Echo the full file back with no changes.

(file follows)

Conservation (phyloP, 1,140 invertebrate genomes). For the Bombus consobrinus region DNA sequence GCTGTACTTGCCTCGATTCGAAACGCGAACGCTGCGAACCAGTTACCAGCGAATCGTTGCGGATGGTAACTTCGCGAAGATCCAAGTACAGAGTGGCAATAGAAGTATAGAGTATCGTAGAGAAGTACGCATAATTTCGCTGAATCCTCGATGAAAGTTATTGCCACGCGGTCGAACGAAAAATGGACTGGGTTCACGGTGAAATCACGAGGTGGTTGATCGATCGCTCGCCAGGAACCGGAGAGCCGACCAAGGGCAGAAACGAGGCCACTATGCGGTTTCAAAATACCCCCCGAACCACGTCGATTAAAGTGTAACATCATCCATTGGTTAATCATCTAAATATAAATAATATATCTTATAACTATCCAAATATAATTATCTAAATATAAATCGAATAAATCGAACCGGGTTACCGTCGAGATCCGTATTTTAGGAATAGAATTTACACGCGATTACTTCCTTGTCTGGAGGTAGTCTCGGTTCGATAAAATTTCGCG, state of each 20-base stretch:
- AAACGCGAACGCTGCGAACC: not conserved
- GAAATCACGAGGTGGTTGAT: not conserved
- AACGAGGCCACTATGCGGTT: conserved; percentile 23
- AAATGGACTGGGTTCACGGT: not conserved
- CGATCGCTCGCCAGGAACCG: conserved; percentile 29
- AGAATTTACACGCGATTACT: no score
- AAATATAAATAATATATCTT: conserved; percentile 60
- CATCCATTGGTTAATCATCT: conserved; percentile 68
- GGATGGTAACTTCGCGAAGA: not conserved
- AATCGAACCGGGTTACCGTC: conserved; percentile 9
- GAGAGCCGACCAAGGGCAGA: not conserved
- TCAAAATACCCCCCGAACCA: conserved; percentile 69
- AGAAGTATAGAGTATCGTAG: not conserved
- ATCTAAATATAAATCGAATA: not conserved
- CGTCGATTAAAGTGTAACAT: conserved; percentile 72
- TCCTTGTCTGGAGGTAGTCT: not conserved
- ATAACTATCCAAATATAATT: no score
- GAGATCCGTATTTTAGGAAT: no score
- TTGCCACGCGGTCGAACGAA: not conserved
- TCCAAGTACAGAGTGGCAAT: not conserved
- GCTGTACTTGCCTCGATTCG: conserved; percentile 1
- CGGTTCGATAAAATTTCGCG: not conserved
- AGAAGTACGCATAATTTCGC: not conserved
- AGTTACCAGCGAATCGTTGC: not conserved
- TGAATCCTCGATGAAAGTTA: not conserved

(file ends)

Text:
Conservation (phyloP, 1,140 invertebrate genomes). For the Bombus consobrinus region DNA sequence GCTGTACTTGCCTCGATTCGAAACGCGAACGCTGCGAACCAGTTACCAGCGAATCGTTGCGGATGGTAACTTCGCGAAGATCCAAGTACAGAGTGGCAATAGAAGTATAGAGTATCGTAGAGAAGTACGCATAATTTCGCTGAATCCTCGATGAAAGTTATTGCCACGCGGTCGAACGAAAAATGGACTGGGTTCACGGTGAAATCACGAGGTGGTTGATCGATCGCTCGCCAGGAACCGGAGAGCCGACCAAGGGCAGAAACGAGGCCACTATGCGGTTTCAAAATACCCCCCGAACCACGTCGATTAAAGTGTAACATCATCCATTGGTTAATCATCTAAATATAAATAATATATCTTATAACTATCCAAATATAATTATCTAAATATAAATCGAATAAATCGAACCGGGTTACCGTCGAGATCCGTATTTTAGGAATAGAATTTACACGCGATTACTTCCTTGTCTGGAGGTAGTCTCGGTTCGATAAAATTTCGCG, state of each 20-base stretch:
- AAACGCGAACGCTGCGAACC: not conserved
- GAAATCACGAGGTGGTTGAT: not conserved
- AACGAGGCCACTATGCGGTT: conserved; percentile 23
- AAATGGACTGGGTTCACGGT: not conserved
- CGATCGCTCGCCAGGAACCG: conserved; percentile 29
- AGAATTTACACGCGATTACT: no score
- AAATATAAATAATATATCTT: conserved; percentile 60
- CATCCATTGGTTAATCATCT: conserved; percentile 68
- GGATGGTAACTTCGCGAAGA: not conserved
- AATCGAACCGGGTTACCGTC: conserved; percentile 9
- GAGAGCCGACCAAGGGCAGA: not conserved
- TCAAAATACCCCCCGAACCA: conserved; percentile 69
- AGAAGTATAGAGTATCGTAG: not conserved
- ATCTAAATATAAATCGAATA: not conserved
- CGTCGATTAAAGTGTAACAT: conserved; percentile 72
- TCCTTGTCTGGAGGTAGTCT: not conserved
- ATAACTATCCAAATATAATT: no score
- GAGATCCGTATTTTAGGAAT: no score
- TTGCCACGCGGTCGAACGAA: not conserved
- TCCAAGTACAGAGTGGCAAT: not conserved
- GCTGTACTTGCCTCGATTCG: conserved; percentile 1
- CGGTTCGATAAAATTTCGCG: not conserved
- AGAAGTACGCATAATTTCGC: not conserved
- AGTTACCAGCGAATCGTTGC: not conserved
- TGAATCCTCGATGAAAGTTA: not conserved